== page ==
Thread: ecm thing
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Old 2016-12-16, 23:58   #4
VBCurtis's Avatar
Feb 2005
Riverside, CA

5,279 Posts

You should start with "odds this composite *has* a 35-digit factor." Absent any knowledge of the number's special form, that's about 1/n, so 1/35 in this case.

Then, given there is such a factor to find, and *no* previous ECM attempts, you could calculate your odds of finding the factor after a certain number of curves. That's roughly (1-1/e^(z/y)), where z is the number of curves you plan to run and y is the expected number of curves required to discover a factor of that specific size. y-values are freely available for each n divisible by 5; if you wish to run non-standard B1 bounds, invoking gmp-ecm with "-v" flag will print the expected curve counts.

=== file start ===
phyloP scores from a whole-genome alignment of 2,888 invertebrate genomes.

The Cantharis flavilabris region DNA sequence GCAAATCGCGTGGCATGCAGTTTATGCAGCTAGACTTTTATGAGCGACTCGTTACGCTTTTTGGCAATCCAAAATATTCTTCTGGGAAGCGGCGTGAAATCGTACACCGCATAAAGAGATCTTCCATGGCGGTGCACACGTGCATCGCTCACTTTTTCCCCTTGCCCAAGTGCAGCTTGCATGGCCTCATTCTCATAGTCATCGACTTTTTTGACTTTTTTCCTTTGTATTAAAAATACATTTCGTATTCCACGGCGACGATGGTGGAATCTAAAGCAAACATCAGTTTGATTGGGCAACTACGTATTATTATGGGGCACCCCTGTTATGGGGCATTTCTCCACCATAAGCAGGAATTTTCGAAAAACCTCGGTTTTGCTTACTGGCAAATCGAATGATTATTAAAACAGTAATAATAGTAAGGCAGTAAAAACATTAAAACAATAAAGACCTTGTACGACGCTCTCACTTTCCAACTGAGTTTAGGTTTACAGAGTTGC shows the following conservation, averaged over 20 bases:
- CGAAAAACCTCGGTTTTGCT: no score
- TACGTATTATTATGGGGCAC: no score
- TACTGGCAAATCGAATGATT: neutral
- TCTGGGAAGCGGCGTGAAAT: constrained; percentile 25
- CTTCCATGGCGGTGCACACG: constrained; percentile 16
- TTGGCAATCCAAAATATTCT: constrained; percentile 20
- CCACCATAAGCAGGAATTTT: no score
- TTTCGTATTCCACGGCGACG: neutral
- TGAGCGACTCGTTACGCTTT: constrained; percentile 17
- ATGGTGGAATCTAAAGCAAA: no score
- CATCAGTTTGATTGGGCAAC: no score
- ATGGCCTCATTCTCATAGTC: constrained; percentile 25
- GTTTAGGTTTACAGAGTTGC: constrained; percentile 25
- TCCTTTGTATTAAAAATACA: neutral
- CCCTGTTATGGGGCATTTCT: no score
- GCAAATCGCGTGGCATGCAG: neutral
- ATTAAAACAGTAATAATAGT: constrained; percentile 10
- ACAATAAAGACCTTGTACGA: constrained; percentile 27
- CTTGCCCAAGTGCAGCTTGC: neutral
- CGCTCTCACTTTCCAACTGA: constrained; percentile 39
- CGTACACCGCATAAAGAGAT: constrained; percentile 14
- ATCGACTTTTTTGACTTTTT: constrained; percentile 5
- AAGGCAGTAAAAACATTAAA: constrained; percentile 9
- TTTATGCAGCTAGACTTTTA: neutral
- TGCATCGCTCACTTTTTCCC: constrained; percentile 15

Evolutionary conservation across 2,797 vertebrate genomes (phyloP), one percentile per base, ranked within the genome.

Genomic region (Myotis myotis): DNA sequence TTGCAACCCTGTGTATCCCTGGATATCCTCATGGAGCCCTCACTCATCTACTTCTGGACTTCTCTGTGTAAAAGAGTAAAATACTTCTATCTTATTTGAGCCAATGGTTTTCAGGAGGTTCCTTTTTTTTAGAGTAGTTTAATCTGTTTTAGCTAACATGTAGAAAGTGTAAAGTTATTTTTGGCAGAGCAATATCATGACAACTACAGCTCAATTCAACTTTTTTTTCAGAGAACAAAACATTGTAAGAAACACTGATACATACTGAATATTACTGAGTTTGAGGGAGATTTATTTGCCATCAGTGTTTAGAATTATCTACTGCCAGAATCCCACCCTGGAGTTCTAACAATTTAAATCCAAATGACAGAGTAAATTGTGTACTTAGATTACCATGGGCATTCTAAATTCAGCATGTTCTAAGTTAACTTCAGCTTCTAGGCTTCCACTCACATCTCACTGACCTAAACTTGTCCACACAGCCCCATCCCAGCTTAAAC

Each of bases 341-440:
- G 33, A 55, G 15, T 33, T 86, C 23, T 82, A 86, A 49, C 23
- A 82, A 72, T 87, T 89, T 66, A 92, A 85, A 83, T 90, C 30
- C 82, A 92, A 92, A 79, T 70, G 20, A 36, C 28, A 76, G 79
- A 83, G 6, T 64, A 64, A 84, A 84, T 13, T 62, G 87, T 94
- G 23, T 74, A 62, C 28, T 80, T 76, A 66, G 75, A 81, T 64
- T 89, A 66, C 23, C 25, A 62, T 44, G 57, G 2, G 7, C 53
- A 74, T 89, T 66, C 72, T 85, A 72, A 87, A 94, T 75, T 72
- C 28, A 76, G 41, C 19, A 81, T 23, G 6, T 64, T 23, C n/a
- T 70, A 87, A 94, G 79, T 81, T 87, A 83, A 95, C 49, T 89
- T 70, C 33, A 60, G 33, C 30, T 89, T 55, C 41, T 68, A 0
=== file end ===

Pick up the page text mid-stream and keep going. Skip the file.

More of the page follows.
I am not 100% certain about the above formula; I have used it in the past when z is of the same order of magnitude of y (say, 2000 curves when 4400 is the expected number of curves), but I believe it's an approximation when z is a few hundred or more that isn't quite accurate if you're running a very small number of curves.

EDIT: Note that previous ECM failures alter the first probability- it is less likely a factor of the desired size exists when ECM has already been run. Calculating this probability is left as an exercise for the reader.

Last fiddled with by VBCurtis on 2016-12-17 at 00:00
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